"It is a prized American privilege to speak one's mind, although not always with perfect good taste, on all public institutions ... and this opportunity is to be afforded for `vigorous advocacy' no less than `abstract discussion.'" New York Times v. Sullivan, 376 U.S. 254, 269, 84 S.Ct. 710, 720 (1964) (citations and internal quotation marks omitted). So, the Supreme Court recognized in Sullivan, we have "a profound national commitment to the principle that debate on public issues should be uninhibited, robust, and wide-open, and that it may well include vehement, caustic, and sometimes unpleasantly sharp attacks on government and public officials." Id., 376 U.S. at 270, 84 S.Ct. at 721. Our system of freedom has no room for a judicial order imposing a lengthier prison term on a person because he has spoken out about possible governmental misconduct. And again, there is no constitutional reason to place federal prosecutors on a different plane from all other government officials, as though their actions alone are somehow beyond public questioning or criticism.

    The District Court's rationale for the sentence increase, by its terms, was premised on the possibility that some members of the public might believe and agree with Governor Siegelman's (again, unquoted and unspecified) criticisms of the prosecution. This is the only conceivable meaning of the District Court's conclusion [R34-654 p. 127] that "the conduct in which Governor Siegelman engaged in has damaged the function of the Executive Branch of Government in this case, and the public's confidence in the Executive Branch of Government." In this, the District Court forgot what the Supreme Court has said: "Criticism of [government representatives'] official conduct does not lose its constitutional protection merely because it is effective criticism and hence diminishes their official reputations." Sullivan, 376 U.S. at 273, 84 S.Ct. at 722. Certainly, a lengthened sentence cannot be justified on the grounds that criticism of the prosecutors is plausible and believable; to the extent that an allegation of governmental misconduct is plausible and believable (as it is, here) that is all the more reason to protect, rather than to punish, discussion about it. [25] So, the increase in punishment for Governor Siegelman's statements, on these vital matters of public concern, was contrary to the First Amendment.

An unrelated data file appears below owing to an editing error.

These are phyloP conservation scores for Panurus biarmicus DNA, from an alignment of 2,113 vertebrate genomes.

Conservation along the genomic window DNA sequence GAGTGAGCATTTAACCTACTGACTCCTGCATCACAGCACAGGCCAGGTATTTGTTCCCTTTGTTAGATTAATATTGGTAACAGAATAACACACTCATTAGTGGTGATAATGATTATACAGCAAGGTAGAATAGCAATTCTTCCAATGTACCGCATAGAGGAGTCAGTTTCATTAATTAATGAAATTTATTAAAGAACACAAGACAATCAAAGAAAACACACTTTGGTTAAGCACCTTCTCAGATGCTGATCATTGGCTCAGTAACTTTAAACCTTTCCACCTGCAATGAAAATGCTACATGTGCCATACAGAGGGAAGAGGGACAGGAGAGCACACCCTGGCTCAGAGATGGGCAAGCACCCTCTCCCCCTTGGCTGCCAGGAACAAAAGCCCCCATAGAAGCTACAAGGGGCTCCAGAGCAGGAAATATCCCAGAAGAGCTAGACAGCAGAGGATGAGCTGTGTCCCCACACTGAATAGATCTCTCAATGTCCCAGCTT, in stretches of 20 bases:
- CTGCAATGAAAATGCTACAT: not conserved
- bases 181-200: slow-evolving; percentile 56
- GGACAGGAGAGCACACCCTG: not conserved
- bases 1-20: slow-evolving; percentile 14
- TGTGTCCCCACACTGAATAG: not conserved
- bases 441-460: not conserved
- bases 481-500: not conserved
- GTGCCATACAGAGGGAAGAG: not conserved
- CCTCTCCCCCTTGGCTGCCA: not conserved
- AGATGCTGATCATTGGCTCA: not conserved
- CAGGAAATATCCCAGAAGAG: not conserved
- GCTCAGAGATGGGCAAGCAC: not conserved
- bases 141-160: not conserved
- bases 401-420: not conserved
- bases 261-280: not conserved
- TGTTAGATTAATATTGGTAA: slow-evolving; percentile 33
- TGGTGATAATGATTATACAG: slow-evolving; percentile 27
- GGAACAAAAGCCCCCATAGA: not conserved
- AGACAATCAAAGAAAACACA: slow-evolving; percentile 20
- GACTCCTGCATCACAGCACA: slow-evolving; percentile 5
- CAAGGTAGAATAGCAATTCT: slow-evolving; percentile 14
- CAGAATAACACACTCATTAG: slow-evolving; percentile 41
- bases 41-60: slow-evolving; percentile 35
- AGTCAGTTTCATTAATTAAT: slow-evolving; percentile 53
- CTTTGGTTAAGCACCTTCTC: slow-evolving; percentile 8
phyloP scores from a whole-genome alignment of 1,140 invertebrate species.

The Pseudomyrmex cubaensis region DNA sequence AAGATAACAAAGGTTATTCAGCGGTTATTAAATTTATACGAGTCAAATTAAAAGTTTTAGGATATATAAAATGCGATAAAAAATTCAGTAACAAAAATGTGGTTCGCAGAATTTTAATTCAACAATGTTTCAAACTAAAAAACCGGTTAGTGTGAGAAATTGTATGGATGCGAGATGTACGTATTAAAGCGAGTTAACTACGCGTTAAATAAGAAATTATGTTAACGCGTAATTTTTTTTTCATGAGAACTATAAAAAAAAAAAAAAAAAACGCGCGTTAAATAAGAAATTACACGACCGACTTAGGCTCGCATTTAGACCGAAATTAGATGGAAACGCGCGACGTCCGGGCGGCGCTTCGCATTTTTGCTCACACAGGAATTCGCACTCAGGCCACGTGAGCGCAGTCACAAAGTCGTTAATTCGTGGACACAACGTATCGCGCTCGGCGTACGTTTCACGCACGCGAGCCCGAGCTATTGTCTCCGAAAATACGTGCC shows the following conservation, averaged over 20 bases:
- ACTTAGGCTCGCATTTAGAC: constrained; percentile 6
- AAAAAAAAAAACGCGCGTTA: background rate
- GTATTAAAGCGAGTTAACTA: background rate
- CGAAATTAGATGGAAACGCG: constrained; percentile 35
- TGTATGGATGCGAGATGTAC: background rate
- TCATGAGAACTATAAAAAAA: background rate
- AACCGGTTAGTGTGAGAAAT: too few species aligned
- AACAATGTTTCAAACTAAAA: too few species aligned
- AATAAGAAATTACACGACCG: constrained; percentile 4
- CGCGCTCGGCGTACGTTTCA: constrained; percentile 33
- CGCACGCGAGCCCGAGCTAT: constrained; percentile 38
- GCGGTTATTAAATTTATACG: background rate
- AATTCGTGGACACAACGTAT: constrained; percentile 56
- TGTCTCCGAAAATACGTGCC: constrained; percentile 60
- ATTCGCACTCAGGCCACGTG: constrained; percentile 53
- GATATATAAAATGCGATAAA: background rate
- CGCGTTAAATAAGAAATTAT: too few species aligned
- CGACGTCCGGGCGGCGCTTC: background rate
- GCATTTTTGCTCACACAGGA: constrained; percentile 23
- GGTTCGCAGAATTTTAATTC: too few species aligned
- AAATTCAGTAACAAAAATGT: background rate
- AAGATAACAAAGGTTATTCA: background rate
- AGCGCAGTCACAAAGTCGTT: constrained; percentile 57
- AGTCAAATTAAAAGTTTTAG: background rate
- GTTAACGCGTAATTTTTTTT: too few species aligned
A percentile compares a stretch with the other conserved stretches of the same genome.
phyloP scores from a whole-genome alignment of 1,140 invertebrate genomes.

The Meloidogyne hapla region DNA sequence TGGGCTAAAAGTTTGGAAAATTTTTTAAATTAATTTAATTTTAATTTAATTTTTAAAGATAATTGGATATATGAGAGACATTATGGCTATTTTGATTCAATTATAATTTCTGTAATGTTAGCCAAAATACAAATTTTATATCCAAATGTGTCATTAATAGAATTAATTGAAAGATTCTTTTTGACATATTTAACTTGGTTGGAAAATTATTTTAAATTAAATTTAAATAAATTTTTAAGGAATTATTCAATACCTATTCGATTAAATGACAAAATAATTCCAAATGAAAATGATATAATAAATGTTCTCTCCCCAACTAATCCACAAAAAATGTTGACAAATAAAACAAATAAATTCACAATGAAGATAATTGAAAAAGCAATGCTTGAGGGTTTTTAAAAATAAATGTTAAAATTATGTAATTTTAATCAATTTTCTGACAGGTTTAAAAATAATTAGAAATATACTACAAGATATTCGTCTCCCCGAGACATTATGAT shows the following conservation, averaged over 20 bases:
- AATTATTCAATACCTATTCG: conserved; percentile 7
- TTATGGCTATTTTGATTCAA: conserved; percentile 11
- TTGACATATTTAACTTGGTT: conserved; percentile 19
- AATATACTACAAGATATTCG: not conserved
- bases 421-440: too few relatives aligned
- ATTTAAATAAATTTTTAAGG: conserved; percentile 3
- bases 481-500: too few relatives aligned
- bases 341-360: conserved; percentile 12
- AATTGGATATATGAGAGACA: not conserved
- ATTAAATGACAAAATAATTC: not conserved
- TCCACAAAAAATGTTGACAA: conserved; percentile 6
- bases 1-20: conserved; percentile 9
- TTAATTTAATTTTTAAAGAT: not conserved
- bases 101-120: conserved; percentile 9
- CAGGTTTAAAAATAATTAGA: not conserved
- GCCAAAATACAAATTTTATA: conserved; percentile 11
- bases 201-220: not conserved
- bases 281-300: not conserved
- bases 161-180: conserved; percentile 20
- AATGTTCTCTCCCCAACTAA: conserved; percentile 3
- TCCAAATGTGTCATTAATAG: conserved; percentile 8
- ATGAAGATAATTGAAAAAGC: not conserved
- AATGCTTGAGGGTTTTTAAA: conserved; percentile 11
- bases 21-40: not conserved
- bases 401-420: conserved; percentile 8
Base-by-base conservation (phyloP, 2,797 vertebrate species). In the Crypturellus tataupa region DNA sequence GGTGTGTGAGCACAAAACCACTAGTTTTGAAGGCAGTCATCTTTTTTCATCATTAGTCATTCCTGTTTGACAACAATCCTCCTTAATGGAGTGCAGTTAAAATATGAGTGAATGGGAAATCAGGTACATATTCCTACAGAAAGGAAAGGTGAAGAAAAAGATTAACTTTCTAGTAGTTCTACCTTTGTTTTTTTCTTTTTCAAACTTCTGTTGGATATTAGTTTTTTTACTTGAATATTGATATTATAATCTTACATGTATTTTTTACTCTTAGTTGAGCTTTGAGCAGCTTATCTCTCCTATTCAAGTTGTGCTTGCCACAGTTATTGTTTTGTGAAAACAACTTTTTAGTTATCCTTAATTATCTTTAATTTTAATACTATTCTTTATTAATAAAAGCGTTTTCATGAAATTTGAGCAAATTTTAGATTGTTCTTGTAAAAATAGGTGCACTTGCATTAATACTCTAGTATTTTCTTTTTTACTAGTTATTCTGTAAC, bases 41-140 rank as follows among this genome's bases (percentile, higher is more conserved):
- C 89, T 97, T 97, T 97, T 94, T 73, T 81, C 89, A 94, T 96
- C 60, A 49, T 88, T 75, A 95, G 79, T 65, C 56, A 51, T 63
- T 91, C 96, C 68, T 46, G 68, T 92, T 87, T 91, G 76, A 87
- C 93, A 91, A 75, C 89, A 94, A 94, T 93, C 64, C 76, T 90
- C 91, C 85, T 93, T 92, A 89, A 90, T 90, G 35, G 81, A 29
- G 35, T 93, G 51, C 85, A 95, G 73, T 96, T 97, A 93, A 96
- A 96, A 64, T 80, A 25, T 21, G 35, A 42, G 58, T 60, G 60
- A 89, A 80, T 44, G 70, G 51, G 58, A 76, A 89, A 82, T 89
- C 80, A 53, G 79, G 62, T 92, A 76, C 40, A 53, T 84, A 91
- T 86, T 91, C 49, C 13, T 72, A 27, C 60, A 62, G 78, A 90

The Sullivan in NY Times v. Sullivan, it needs be remembered, was a cracker Alabama sheriff who took offense at (accurate) depictions of his (and his department's) conduct during the Civil Rights era. He sued the Times for libelling him.  In a case which really set up the basic framework of libel law which obtains to this day, the Supreme Court tossed him out on his ear.  

    This argument resonates on so many levels.

    What does Kkkarl care... (none / 0) (#10)
    by MileHi Hawkeye on Fri May 23, 2008 at 06:09:14 PM EST
    ...he'll never spend a day in jail and is hooked-up to the Wingnut welfare for the rest of his life.

    Crime does pays apparently.  I can only hope that there will be some not-so-kind karma coming his way.

    What's with Conyer's getting (none / 0) (#11)
    by FoxholeAtheist on Sat May 24, 2008 at 01:11:08 AM EST
    tougher right about now? Does it have something to do with making the Dems look like they're doing the people's business by November? If so, better late than never.

    I don't know the law on this: what about contempt of congress? Who determines whether such has occurred? What is the protocol thereafter? Can't Rove just be arrested if he's found in contempt of congress?

    Pardon my ignorance on these legal matters.